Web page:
Where does Amazon Detective fit in your AWS security landscape?
Amazon Web Services (AWS) has rolled out some really nifty security capabilities over the last couple of years. Amazon Detective is AWS’ latest innovation.
If you run workloads on AWS, then you’re probably already familiar with some of the other AWS-native security tools like Amazon GuardDuty, AWS Security Hub and Amazon Macie.
So where does Amazon Detective fit into this puzzle?
What is Amazon Detective?
Think of Amazon Detective as investigative support for AWS GuardDuty alerts. AWS announced the public preview program for Amazon Detective at re:Invent 2019 and Expel is one of the first managed detection and response (MDR) providers to support it. We’re thrilled to be an early service partner for Amazon Detective!
In practice, Amazon Detective makes it easier for AWS customers and their MDR providers to analyze, investigate and quickly identify the root cause of security findings or suspicious activities. The service automatically extracts, distills and organizes data from VPC Flow Logs, AWS CloudTrail and Amazon GuardDuty, and creates an interactive view with contextual information that summarizes resource behaviors and interactions observed across your AWS environment.
Amazon Detective can help speed up investigations for supported GuardDuty findings. For example, if you receive a GuardDuty finding of suspicious VPC flow activity, Amazon Detective will now present you with relevant information about the IPs involved in that GuardDuty finding. This speeds up the time to triage an alert (and likely cuts response time too).
Amazon Detective might also prompt you (or your security analysts) with questions you should be thinking about answering. This fits nicely with how Expel thinks about the analyst mindset, and how we train our analysts to answer questions instead of following specific pre-set run books.
Where does Amazon Detective fit in your AWS security strategy?
If you’re new to AWS and are looking for a simple this-tool-does-that primer, then here’s a good place to start.
At Expel, many of our customers run workloads on AWS and our analysts work with alerts from these environments on a regular basis to investigate suspicious activity. We’ve published several how-to’s for popular AWS security tools, along with some tutorials on fixing common cloud security issues.
Be sure to check out:
- Making sense of Amazon GuardDuty alerts
- Following the CloudTrail: Generating strong AWS security signals with Sumo Logic
- How to find Amazon S3 bucket misconfigurations and fix them ASAP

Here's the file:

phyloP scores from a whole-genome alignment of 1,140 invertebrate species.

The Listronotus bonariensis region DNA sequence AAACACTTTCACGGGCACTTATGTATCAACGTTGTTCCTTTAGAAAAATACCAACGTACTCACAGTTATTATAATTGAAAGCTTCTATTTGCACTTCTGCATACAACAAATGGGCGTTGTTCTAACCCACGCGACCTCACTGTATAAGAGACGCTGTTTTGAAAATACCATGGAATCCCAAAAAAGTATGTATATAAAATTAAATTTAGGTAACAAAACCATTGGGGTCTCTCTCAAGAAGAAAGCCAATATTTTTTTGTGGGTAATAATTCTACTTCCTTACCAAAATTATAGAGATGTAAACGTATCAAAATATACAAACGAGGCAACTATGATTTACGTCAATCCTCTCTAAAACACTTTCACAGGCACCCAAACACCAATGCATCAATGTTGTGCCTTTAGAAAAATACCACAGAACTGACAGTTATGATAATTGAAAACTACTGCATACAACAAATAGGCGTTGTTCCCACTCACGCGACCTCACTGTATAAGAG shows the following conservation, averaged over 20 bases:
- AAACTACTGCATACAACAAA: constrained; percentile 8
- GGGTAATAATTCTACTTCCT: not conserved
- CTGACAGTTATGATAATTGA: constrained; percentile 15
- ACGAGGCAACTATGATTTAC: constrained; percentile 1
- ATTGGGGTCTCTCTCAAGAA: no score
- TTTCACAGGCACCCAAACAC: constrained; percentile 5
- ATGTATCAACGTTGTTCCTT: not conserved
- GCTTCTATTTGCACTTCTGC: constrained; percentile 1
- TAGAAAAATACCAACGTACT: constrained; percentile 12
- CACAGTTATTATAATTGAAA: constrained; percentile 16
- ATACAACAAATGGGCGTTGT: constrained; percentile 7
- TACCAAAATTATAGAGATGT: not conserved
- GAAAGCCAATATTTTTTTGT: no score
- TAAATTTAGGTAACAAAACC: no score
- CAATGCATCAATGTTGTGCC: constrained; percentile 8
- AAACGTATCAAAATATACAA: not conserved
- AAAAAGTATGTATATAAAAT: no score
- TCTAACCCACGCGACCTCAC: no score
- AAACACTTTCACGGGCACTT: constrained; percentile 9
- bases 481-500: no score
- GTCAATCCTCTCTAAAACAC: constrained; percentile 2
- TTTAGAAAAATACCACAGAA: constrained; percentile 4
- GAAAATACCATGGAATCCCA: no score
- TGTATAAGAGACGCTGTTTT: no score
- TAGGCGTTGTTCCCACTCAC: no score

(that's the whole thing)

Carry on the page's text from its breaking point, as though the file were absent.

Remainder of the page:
When it comes to securing the cloud, Amazon provides a panoply of solutions which can be a bit dazzling (and different from what you’d find in a traditional on-prem security stack). We’ve found that by mapping these to a set of jobs that our analysts do, it provides a helpful framework for thinking about them. Broadly, we bucket the AWS offerings into three categories.
Why we’re excited about Amazon Detective
Amazon Detective is helpful addition to AWS’ suite of security tools. At Expel, we believe that quality forensic investigations require context and decision support, and that’s exactly what Amazon Detective provides.
A security alert alone doesn’t tell you much, but the context surrounding it is essential to figuring out whether you’ve got a false positive or a legitimate issue on your hands. The right historical details and the right behavior analytics are what turns any old alert into the lead that cracks the case. For example, if it’s 2am and you’re looking at an anomalous login, the context around that user’s login is helpful — is this a real problem, or is Pat on sabbatical in Spain?
Put your cloud security skills to the test
Whether or not Amazon Detective has a place in your security strategy right now, it’s easy to test out the AWS security tools you’re already using in staged environments.
Once you’re feeling confident using the AWS-native security tools, put your team’s detection skills to the test by creating a threat emulation exercise for AWS. This is something we do often at Expel. Simulating realistic attacks in cloud environments helps our analysts build muscle memory and prepares them to act quickly and correctly when something bad happens.
Like this idea but not sure how to get started with creating your own? We’ve got an entire post that walks you through the process of creating a cloud-based threat emulation exercise. We even threw in a sample scenario for you, complete with instructions on how to simulate the attack in your AWS environment. Enjoy!